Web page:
The specialist bid writer must understand why, when, and how to engage with each member of the team (or more widely within the company) throughout the bid. This might take the form of a kick-off meeting, or a programme of storyboards focussed on specific responses. In these sessions, the bid writer must extract the right information, in the right form, while leaving enough time to ‘write up’ or edit material. They will often need to follow-up, and must respect their contact’s time while being persistent.
The complexity of many bids, including their size, tight timelines, and extensive requirements, demands that bid writers communicate effectively with bid managers and other bid team personnel such as reviewers. This includes clearly highlighting progress; raising any current or future issues; and linking in with other bid writers in support of consistency and quality.
The rewards of specialisation: Effective engagement and communication are essential to a streamlined bid process. If absent or lacking, the bid is likely to be negatively affected, with higher stress levels and lower quality. A specialist bid writer understands this, and will use engagement and communication as tools to not only improve their work, but make everyone else’s jobs easier. They will extract maximum value in the minimum time; ensure shared understanding; and build strong relationships which in turn enhance future bidding processes.
A full understanding of bidding processes, legislation, and language
One of the most common complaints from companies bidding for public sector contracts for the first time is that the process seems needlessly complicated. They are faced with a dictionary of new terms; must undertake a multi-stage process with various (and sometimes conflicting) requirements; and abide by procurement legislation and regulations they may have never come across before.
There’s an ongoing effort by Government to simplify tender processes in order to create a more level playing field and streamline administration for Buyers and bidders alike. However, as things stand, success depends on deploying team members who understand the process to be followed during each competition; the impact of any applicable legislation; and the meaning of the full range of terms contained in the documentation. This should include the bid manager and bid writer(s), who lead the bid and interact most closely with the documentation.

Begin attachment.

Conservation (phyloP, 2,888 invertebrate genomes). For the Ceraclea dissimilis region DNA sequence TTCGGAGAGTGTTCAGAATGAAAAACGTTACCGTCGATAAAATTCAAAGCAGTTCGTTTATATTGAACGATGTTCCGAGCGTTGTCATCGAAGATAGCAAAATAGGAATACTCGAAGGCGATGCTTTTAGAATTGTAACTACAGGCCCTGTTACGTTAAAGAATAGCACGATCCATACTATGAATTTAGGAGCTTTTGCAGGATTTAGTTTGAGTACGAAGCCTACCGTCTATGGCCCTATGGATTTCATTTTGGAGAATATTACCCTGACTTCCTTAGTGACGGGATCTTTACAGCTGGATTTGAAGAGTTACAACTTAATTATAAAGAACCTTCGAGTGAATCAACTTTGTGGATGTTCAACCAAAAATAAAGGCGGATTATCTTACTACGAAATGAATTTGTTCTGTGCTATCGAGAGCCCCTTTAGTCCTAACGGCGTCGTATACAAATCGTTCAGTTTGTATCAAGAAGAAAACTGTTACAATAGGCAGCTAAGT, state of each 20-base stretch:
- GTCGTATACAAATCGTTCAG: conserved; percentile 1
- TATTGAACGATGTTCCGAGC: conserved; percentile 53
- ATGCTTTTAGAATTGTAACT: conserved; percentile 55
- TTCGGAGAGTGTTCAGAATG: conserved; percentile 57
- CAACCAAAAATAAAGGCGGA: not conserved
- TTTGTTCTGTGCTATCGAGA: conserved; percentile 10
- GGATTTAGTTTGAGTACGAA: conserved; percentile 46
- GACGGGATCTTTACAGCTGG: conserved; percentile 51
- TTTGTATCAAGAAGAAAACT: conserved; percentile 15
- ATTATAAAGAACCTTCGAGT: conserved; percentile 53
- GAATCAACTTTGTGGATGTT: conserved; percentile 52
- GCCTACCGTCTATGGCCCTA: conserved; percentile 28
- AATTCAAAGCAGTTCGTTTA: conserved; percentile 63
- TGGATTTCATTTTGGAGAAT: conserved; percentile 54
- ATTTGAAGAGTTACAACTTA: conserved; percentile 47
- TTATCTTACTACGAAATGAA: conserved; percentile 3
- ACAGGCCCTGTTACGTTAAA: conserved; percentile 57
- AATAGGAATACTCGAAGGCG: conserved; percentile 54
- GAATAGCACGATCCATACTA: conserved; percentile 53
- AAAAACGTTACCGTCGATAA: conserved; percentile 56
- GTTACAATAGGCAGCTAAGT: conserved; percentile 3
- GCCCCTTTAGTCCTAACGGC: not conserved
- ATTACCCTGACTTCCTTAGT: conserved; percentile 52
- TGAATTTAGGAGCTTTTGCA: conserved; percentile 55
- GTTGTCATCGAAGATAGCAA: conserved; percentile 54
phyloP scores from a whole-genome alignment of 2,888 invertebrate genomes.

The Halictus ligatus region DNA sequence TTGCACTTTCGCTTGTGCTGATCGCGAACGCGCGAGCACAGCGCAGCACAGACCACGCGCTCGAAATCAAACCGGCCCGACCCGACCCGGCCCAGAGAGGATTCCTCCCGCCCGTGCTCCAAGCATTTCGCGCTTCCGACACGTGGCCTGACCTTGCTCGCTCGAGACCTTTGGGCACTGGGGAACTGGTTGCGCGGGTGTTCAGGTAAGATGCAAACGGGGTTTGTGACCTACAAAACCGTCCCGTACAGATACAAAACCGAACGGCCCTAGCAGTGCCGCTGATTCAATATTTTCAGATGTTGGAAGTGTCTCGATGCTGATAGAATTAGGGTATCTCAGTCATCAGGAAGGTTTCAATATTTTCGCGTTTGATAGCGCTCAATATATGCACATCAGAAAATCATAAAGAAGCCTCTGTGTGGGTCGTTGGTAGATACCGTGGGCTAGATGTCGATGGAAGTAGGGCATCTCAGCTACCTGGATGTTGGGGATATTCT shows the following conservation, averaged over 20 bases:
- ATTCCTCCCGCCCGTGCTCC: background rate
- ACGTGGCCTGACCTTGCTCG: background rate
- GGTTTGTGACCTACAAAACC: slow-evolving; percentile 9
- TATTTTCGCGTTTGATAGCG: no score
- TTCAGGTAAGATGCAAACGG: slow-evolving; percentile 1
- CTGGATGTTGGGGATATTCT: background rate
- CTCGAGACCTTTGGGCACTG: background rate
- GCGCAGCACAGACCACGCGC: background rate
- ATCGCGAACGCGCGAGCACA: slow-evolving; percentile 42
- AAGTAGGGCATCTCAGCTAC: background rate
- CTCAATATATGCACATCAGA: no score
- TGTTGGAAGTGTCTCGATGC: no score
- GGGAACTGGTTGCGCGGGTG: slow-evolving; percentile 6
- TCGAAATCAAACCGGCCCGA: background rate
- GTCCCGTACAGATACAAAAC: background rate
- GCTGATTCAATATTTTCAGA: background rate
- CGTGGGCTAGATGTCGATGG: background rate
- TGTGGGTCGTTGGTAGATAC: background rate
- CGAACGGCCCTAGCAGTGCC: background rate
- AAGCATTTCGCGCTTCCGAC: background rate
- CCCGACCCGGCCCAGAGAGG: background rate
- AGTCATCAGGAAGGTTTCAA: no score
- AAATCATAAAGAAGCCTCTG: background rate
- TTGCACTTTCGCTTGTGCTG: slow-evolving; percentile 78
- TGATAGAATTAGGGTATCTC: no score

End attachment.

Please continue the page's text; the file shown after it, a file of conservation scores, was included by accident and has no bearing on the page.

The rewards of specialism: A specialist bid writer will have been exposed to different types of procedure and competition, and typical and uncommon bid terminology. This will, in turn, ensure that they produce compliant submissions which meet all requirements. It will also enable them to apply cross-cutting best practice, further enhancing and differentiating submissions, and limit the time they spend ‘learning’ at the outset of each bid.
A specialist’s approach to understanding language – from procurement and bidding; different industries; and even clients – is particularly valuable. It reflects Wittgenstein’s theory of ‘language games’: the idea that you can only take meaning from language if you understand its context and the rules that govern it. Bid writing specialists develop an understanding of the context and rules in their domain (bidding) and the domains they work within (client and Buyer industries) throughout their career, so can confidently participate in language games with procurement teams; evaluators; client bid teams; and technical SMEs. This mitigates the potential for confusion and makes communication more reliable and efficient. Specialists can also act as a ‘translator’ for clients who may not know the rules of the ‘bidding’ language game, and communicate on their behalf with those who make the rules (e.g. procurement teams).
Being highly organised and structured
The other element of bidding which most quickly becomes apparent to new entrants is the stress they can cause. Often, bidding feels like putting out a series of fires while running a last-minute dash, rather than a calm, measured, and structured process through which a submission is gradually developed and submitted.
Specialists should be able to operate a process in line with the second scenario by defining a rigorous structure and plan at the outset of the bid and remaining meticulously organised throughout. For a bid writer, this means identifying the order in which responses should be completed based on priority; the level of development they should be at ahead of each review stage; and adhering to the plan set out by the bid manager as closely as possible (proactively raising issues, such as becoming a bottleneck). Other areas where they should show solid organisation include document version control; maintaining bid collateral; and raising clarification questions as required.
The rewards of specialism: A specialist bid writer will have learned what strong organisation looks like from working within different bid teams. They will therefore be able to bring best practice to organisations still in firefighting mode. They will also offer a higher level of resilience – having experienced a wide range of challenged during past bids – and agility, as they will react quicker.